Home lending approvals hit seven year low: CommSec

Joel RobinsonOctober 11, 20180 min read


The number of loans (commitments) by home owners (owner-occupiers) fell by 2.1 per cent in August. Loans are down by 10.2 per cent on the year – the biggest fall in 7½ years.

Owner-occupier loans fell by 2.7 per cent – the biggest fall in 2½ years - and investment loans fell by 1.1 per cent, a sixth successive decline. 

The average credit card balance fell by $5.90 to $3,217.82 in August, down from $3,223.73 in July and $3,278.35 in June. 

China’s international trade surplus rose by US$3.8 billion to US$31.69 billion (forecast: US$19.40 billion) in September. Over the year to September, exports rose by 14.5 per cent (forecast: +8.9 per cent) and imports increased by 14.3 per cent (forecast: +15.0 per cent). China’s imports from Australia rose by 2.9 per cent to US$8.8 billion.

Credit card data is important for the retail and financial sectors. The home lending figures have implications for builders, housing-reliant businesses, finance providers, retailers, and companies dependent on consumer and business spending. 

What does it all mean?

In its semi-annual update on the health of the Australian economy, the Reserve Bank said that a slowdown in Australia’s housing market is a “positive development for financial stability”. So policymakers will be pleased with developments so far, with home prices ‘normalising’ in Sydney and Melbourne and demand for loans from indebted home owners falling to 7½-year lows.

Overall, tighter lending conditions, increasing mortgage rates and falling home prices are impacting housing demand, inventory levels and home building. And loans for the construction of new homes plunged in August, confirming the recent declines in building approvals. But pockets of strength remain. Annual home prices are still up in Hobart, Canberra, Brisbane and Adelaide. In fact, home lending in Canberra increased during August.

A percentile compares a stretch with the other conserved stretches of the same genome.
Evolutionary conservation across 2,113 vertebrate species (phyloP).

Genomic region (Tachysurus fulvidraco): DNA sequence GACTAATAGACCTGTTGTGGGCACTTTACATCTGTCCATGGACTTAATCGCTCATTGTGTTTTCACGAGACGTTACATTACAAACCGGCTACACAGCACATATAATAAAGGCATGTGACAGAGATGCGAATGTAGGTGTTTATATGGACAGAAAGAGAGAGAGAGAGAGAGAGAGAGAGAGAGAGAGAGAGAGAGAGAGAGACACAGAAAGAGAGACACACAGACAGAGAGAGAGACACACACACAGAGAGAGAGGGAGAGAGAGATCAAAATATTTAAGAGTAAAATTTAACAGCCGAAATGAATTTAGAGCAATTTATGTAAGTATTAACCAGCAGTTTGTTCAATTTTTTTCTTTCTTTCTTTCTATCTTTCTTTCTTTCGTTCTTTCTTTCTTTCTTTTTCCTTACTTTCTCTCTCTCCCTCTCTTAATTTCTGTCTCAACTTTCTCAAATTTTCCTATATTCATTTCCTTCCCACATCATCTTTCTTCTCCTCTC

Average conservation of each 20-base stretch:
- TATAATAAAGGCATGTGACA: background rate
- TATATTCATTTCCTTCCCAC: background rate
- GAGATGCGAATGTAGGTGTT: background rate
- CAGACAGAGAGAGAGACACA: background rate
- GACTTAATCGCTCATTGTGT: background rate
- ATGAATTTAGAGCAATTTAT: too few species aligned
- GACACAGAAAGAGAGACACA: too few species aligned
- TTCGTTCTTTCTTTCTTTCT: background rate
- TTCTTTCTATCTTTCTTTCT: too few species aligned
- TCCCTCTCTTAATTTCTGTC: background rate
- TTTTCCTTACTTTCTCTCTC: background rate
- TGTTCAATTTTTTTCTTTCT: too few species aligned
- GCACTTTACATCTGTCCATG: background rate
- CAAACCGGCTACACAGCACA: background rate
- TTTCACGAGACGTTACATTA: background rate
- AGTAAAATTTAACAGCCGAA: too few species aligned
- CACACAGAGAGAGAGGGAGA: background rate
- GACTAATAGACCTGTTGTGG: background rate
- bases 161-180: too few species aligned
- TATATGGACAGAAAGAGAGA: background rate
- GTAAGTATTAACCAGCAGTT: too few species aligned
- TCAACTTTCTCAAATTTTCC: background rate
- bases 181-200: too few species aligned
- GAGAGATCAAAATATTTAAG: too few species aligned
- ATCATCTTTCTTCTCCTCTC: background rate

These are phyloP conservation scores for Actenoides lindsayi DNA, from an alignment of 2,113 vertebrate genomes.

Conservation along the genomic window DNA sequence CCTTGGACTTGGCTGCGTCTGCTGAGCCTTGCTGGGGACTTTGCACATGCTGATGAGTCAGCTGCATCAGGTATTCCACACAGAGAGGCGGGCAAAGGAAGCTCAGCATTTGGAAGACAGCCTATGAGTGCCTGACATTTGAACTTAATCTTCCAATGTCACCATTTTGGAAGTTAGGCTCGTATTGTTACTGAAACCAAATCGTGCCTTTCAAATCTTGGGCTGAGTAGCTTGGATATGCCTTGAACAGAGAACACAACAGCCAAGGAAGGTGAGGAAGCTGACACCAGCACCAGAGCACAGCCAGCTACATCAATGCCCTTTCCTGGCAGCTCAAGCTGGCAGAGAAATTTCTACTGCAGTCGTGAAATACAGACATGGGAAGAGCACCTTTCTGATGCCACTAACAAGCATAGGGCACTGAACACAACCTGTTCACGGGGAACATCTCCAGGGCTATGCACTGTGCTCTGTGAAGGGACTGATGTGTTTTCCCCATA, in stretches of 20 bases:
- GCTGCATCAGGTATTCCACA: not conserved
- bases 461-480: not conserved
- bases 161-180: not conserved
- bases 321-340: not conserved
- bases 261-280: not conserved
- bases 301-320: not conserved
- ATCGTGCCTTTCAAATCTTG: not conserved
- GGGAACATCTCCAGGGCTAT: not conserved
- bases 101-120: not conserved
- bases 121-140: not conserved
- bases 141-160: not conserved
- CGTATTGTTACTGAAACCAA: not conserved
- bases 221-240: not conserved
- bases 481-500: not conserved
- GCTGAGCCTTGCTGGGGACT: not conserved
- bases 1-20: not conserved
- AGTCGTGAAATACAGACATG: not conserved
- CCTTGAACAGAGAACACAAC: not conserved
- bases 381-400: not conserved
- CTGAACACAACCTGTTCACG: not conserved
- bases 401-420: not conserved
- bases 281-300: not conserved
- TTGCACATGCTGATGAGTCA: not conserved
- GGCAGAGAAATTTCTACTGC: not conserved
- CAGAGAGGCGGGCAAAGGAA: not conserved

While credit conditions have tightened, the Reserve Bank has refuted suggestions of a ‘credit crunch’ noting “only the risky borrowers have actually been constrained by the tightening in lending standards, as most borrowers take out loans well below the maximum that are offered by lenders”. And the average home loan size across Australia - at $395,800 - is just below record highs of $400,100 in May, implying that Aussies are still taking out significant loans. But househoulds appear more cautious about credit card debt with balances falling for successive months. 

What do the figures show?

Housing finance – number

The number of loans (commitments) by home owners (owner-occupiers) fell by 2.1 per cent in August. Loans are down by 10.2 per cent on the year – the biggest fall in 7½ years (November 2010). 

Excluding refinancing of dwellings, the number of loans fell by 2.9 per cent – the largest fall in eight months.

Loans by owner-occupiers for the construction of homes fell by 6.2 per cent – the biggest fall in six months.

Loans to buy newly-erected dwellings rose by 0.3 per cent, the first increase in six months.

Loans for the purchase of established dwellings (excluding refinancing) fell by 2.5 per cent – the largest fall in eight months.

The number of refinancing transactions fell by 0.6 per cent.

Changes in home loans across the country: NSW (down 1.0 per cent); Victoria (down 3.0 per cent); Queensland (down 4.8 per cent); South Australia (up 1.9 per cent); Western Australia (down 0.3 per cent); Tasmania (down 2.2 per cent); Northern Territory (down 10.6 per cent); ACT (up 2.7 per cent).

Housing finance – value

The value of new housing commitments (owner occupier and investment) fell by 2.1 per cent in August.

Owner-occupier loans fell by 2.7 per cent – the biggest fall in 2½ years - and investment loans fell by 1.1 per cent, a sixth successive decline. Over the year to August, owner-occupier loans declined by 3.9 per cent - the steepest decline in 21 months – while investor loans have declined by 20.5 per cent, the largest decline in over two years.